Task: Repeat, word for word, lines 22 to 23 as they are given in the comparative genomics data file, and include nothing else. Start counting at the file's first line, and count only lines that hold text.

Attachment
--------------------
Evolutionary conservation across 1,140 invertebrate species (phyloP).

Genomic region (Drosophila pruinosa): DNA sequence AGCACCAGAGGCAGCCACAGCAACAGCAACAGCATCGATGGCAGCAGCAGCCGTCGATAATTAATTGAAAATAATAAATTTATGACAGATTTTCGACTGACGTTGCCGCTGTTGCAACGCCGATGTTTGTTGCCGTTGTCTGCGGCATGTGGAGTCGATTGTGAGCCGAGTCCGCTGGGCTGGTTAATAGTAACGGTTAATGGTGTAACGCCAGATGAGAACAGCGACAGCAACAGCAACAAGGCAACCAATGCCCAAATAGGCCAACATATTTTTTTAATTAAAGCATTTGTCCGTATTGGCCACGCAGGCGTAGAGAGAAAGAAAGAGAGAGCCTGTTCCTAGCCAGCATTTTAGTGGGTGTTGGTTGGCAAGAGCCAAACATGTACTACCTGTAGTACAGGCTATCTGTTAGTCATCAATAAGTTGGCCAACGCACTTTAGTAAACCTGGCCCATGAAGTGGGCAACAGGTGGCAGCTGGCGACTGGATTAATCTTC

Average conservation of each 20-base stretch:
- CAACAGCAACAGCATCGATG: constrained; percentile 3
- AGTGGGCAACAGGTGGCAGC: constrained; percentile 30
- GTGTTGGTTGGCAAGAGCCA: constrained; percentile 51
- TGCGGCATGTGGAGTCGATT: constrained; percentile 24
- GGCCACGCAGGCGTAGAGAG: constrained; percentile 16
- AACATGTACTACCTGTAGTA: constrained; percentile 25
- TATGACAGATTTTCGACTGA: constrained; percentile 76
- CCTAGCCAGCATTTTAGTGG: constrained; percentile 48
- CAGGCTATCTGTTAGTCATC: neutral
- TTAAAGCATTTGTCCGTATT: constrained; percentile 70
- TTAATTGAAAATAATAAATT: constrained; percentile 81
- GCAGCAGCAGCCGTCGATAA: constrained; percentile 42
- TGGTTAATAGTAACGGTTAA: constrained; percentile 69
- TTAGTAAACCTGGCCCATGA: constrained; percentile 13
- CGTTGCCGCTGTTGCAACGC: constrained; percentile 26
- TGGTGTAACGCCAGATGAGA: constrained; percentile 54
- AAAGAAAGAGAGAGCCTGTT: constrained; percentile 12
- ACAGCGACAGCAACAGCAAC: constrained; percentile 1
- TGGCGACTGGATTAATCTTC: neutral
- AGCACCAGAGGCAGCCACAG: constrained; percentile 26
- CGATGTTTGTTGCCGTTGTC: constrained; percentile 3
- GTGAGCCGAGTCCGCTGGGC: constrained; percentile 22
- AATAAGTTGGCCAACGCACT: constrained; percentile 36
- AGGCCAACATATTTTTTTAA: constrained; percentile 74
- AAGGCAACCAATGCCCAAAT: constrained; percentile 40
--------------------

- TGGCGACTGGATTAATCTTC: neutral
- AGCACCAGAGGCAGCCACAG: constrained; percentile 26